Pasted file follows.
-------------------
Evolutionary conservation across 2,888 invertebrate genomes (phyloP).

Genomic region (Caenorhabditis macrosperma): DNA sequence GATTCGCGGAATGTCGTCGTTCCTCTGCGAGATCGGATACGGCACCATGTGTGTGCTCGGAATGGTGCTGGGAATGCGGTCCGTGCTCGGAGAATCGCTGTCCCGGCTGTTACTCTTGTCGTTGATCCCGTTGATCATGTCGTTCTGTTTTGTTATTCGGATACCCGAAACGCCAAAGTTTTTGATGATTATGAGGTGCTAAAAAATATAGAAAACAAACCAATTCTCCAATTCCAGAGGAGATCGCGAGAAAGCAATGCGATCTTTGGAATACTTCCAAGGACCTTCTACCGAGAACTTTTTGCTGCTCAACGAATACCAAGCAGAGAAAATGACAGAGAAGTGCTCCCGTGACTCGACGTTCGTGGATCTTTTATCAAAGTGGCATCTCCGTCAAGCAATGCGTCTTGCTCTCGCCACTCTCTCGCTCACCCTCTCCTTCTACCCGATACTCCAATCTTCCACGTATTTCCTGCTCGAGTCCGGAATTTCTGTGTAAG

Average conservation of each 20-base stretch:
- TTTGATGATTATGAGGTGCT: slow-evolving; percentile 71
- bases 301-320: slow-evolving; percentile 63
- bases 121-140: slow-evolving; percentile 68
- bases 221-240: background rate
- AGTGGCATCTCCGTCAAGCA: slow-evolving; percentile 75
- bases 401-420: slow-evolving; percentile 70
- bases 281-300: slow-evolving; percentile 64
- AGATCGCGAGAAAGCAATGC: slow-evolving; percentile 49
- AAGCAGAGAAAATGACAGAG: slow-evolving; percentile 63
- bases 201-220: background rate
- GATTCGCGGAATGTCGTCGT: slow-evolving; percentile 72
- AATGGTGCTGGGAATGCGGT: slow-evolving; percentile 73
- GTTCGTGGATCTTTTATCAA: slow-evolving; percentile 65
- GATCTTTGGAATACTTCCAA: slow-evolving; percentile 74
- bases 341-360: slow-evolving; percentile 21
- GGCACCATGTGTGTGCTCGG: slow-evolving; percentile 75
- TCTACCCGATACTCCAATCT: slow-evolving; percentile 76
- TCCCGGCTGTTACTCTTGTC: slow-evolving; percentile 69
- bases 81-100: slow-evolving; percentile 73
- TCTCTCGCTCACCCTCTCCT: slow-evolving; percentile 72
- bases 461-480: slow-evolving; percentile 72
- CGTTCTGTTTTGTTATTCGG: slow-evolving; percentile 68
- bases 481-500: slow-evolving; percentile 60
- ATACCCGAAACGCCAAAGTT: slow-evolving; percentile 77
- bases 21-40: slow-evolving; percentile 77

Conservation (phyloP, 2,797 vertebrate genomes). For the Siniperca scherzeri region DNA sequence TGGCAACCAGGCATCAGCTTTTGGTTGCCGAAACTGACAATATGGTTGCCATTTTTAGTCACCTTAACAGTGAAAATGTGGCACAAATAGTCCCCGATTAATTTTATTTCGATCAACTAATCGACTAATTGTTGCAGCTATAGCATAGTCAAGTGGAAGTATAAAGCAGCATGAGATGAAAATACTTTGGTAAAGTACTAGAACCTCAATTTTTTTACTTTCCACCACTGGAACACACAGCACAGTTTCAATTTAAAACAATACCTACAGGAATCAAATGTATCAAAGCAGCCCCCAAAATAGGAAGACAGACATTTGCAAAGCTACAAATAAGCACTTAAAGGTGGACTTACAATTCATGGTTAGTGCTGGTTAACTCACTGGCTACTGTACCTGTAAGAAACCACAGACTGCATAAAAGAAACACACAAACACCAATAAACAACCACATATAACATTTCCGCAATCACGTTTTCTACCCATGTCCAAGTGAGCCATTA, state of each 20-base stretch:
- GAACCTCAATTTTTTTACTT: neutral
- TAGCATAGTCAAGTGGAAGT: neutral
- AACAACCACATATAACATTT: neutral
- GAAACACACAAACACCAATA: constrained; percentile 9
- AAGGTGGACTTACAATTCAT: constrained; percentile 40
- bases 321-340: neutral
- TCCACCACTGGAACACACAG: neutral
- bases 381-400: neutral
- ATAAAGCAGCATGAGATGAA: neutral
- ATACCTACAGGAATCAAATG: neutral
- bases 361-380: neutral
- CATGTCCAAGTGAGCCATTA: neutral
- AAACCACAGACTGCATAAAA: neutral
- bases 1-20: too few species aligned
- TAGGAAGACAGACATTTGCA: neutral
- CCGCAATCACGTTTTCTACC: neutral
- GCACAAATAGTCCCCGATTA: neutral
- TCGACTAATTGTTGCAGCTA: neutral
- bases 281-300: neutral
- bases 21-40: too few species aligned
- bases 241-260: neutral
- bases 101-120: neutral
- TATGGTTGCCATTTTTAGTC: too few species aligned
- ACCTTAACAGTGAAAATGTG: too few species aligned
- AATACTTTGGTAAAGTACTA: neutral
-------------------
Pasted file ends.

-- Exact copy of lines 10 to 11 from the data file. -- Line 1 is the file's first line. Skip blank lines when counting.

- bases 281-300: slow-evolving; percentile 64
- AGATCGCGAGAAAGCAATGC: slow-evolving; percentile 49